If you’ve ever been to a swimming hole in Oregon that seems overrun with crowds, fear not — there are ways to avoid that scenario. Try swinging a midweek trip, when you are likely to see far fewer people out, or consider going to a more out-of-the way spot. Often that can mean just walking downstream to another location.
No matter where you go, be mindful of others there to enjoy the water too. That means leaving behind zero trash and always work to leave the site better than you found it. Your furry friends may love the water too, but consider leaving them home, along with any drugs or alcohol.
To stay safe in the water, it’s wise to follow a few guidelines. If you’re bringing children, give them your full supervision and remember to wear a properly fitted life jacket — it’s required for ages 12 and under and highly recommended for others regardless of age. It may just save your life if you end up splashing into the water unexpectedly, especially in cold water temperatures. Take frequent breaks from the water to warm up to prevent muscle cramping. Many lake areas have free life jacket loaner kiosks if you don’t have your own. Once you’re on the water, beware of changing winds or boats creating large waves or wakes.
“The message is to love these places; treat them gently,” says Relan Colley, author of Oregon Swimming Holes. “You’re going to be outdoors. Listen to the sounds of the outdoors; don’t make it unpleasant for others.”
With that in mind, here are some great swimming holes to enjoy this summer.
Urban Beaches Near Portland
Float in a tube or just splash around after exploring some of the 12 miles of old-growth forest trails at Oxbow Park on the Sandy River, 45 minutes east of Portland. Or kick your feet up along the Willamette River at any of Portland’s urban beaches, which are family-friendly, easy to access and have the water quality monitored weekly in summer. Before you go, it’s a good idea to check the algae bloom advisory page for the presence of algae growth that’s harmful to humans and pets when the temperatures soar.
Pristine Lakes and a Quiet Dip in Central Oregon
Take the family out for a postcard-perfect day at Walton Lake, a pristine swimming hole and campground in the Ochoco National Forest, near Prineville. The Deschutes River through Bend gets quite crowded on hot days with tubers and swimmers, but Tumalo State Park, just 7 miles north, has a day-use area on a quieter section of the river. Walk upstream to find a spot to call your own.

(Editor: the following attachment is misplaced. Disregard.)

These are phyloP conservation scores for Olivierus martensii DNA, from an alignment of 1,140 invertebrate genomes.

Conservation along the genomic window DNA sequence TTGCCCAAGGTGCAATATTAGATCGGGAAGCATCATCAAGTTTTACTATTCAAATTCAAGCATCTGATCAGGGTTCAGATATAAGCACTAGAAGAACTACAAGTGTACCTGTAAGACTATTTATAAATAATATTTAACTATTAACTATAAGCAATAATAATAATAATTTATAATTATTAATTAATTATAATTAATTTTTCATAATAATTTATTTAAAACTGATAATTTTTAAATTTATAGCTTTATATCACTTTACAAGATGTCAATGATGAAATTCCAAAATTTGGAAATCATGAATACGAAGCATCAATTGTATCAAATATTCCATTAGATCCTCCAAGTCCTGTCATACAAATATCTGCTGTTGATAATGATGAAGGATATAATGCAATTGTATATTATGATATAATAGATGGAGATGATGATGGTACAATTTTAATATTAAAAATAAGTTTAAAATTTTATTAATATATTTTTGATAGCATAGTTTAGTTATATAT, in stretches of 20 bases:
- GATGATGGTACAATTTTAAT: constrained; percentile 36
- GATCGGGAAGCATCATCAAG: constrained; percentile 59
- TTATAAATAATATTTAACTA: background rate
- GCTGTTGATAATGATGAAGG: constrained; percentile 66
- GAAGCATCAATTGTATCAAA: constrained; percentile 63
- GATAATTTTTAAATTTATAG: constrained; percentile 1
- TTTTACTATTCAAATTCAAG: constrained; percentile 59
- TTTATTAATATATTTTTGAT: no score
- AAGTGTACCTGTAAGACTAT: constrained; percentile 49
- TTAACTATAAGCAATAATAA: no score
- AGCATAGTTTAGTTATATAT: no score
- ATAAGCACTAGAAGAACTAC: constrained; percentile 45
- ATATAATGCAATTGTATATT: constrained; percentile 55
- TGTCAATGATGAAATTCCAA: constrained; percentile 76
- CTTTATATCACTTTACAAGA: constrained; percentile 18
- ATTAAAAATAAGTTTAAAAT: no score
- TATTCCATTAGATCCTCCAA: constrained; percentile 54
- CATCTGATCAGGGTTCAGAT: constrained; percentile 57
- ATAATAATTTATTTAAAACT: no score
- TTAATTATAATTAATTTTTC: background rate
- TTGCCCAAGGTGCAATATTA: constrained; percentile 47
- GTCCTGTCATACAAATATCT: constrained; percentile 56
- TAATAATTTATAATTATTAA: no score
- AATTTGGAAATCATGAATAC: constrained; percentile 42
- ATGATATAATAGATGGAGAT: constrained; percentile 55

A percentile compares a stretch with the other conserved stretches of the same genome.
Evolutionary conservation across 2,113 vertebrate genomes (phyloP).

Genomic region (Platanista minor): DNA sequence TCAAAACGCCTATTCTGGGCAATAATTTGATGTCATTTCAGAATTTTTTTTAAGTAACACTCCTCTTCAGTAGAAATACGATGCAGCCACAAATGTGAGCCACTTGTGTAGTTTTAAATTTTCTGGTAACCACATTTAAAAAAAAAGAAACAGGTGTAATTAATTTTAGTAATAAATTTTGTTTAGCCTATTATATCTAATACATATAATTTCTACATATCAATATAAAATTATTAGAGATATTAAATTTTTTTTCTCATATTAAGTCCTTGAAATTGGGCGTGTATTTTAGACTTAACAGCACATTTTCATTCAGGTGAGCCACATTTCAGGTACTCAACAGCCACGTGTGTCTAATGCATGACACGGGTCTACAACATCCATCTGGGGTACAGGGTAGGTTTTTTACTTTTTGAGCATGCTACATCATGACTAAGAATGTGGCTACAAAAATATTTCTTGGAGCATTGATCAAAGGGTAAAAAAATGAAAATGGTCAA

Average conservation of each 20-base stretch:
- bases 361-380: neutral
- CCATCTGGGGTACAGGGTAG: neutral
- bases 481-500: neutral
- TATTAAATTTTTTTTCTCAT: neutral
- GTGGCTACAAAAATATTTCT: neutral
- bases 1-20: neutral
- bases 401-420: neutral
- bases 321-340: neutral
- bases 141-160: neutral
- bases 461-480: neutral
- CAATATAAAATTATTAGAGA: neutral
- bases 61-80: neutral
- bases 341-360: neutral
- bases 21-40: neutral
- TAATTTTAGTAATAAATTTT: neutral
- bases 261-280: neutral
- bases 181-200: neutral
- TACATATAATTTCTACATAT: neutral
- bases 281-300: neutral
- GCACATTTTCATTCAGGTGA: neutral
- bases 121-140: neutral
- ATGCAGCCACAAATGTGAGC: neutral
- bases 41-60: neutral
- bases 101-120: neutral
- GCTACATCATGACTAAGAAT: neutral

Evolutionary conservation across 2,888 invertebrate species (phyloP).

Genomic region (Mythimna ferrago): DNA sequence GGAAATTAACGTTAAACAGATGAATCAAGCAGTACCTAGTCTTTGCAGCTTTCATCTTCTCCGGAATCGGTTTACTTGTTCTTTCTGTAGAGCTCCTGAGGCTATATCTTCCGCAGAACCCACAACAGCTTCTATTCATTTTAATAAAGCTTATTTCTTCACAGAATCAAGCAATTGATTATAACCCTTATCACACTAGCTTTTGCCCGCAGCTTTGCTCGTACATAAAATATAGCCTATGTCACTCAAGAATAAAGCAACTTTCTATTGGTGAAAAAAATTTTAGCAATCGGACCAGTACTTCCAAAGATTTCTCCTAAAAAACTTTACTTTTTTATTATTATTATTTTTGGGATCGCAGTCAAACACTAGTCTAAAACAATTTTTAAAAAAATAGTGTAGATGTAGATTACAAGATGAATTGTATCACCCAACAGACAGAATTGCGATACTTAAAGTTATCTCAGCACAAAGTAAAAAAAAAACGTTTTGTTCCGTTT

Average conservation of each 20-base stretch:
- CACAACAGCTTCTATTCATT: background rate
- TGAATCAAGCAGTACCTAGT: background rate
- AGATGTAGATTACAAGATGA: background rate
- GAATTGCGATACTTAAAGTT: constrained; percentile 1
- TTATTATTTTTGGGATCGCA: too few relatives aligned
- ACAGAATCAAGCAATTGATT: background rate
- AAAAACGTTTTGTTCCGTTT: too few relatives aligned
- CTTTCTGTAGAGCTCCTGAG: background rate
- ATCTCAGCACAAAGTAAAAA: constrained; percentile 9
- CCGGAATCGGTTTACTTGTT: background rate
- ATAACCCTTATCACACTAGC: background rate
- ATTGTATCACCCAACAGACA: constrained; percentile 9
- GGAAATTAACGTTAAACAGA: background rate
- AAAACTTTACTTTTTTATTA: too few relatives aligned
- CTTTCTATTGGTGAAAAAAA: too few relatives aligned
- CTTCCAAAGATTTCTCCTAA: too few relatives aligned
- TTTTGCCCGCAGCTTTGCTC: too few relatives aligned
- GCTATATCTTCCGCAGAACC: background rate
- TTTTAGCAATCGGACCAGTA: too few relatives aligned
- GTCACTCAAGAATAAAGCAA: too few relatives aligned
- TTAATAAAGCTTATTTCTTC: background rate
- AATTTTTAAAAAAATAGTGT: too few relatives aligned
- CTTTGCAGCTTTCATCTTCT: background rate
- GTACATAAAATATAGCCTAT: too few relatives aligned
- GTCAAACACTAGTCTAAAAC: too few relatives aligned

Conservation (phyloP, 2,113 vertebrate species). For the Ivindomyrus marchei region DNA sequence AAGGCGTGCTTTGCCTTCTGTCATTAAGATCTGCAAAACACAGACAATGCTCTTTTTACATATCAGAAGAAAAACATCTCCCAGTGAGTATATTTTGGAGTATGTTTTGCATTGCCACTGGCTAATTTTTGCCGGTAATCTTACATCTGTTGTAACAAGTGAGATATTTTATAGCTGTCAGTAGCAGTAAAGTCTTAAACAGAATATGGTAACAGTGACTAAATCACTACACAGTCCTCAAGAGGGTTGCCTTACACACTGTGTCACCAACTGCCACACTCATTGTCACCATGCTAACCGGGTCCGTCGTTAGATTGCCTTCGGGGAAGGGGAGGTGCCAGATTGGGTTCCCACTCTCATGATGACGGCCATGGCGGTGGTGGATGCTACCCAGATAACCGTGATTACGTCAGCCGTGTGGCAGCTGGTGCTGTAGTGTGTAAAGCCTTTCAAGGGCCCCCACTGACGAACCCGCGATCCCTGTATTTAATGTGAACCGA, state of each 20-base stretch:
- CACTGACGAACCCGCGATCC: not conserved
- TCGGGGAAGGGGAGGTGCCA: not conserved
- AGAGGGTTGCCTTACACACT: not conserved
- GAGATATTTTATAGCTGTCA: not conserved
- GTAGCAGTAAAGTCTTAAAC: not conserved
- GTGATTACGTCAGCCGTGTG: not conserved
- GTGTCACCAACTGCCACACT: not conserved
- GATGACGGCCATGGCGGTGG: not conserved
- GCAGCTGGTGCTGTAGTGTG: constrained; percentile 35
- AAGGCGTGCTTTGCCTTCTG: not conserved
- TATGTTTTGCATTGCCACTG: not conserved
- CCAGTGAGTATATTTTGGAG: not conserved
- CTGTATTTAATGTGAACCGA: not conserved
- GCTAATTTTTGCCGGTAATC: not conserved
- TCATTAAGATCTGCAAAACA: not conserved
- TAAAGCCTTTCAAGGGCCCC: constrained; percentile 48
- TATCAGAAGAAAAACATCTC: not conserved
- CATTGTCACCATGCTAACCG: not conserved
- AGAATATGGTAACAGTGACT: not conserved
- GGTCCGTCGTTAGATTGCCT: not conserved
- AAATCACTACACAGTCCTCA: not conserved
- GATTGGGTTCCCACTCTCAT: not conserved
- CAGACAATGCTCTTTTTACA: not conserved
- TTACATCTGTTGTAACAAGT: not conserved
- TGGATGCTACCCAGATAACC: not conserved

Freshwater Dips Close to the Coast
Elephant Rock is a dreamy spot along the Chetco River, about 12.5 miles up from Brookings-Harbor. A steep trail leads to a turquoise pool with a gravel bar, a sandy beach and a series of 12-foot rocks that look like an elephant taking a dip in the water.
Go Where the Locals Go in Oakridge
Find your own slice of paradise along the North Fork of the Middle Fork of the Willamette River off the Aufderheide Scenic Byway near Oakridge. When you reach the Office Covered Bridge in Westfir, watch your odometer, and at about 3 miles, look for a spot locals call Swimming Hole Rapid. At high water there is indeed a rapid there, so stop by the uber-cozy Westfir Lodge & Mountain Market across from the bridge to get real-time local intel.
Waterfalls and Quiet Near Roseburg
At the base of a 7-foot waterfall on Cavitt Creek sits Cavitt Creek Falls, off the Umpqua River, an idyllic spot for a swim. Immerse yourself in the forest of fir, maple and oak trees here — about 11 miles south of Glide — and stay overnight at the campground for total serenity.
A Dip in the Columbia River Gorge
Beloved by windsurfers and paddleboarders, Viento State Park is also a sublime place to swim. Halfway between Cascade Locks and Hood River, this sparkling gem is perfect for a Columbia River Gorge road-trip break, with a shaded picnic area and easy-access day use.
Swim With the Fish in Eastern Oregon
The marina at Wallowa Lake State Park, in Joseph, offers easy access to the pristine wilderness here. Bring your mask and snorkel; the lake is so crystal clear from snowmelt that you can see the fish swimming below the surface. Visit the developed swimming areas both at the head and foot of the lake. The sight of the snowcapped Wallowas on three sides of the lake will leave you breathless.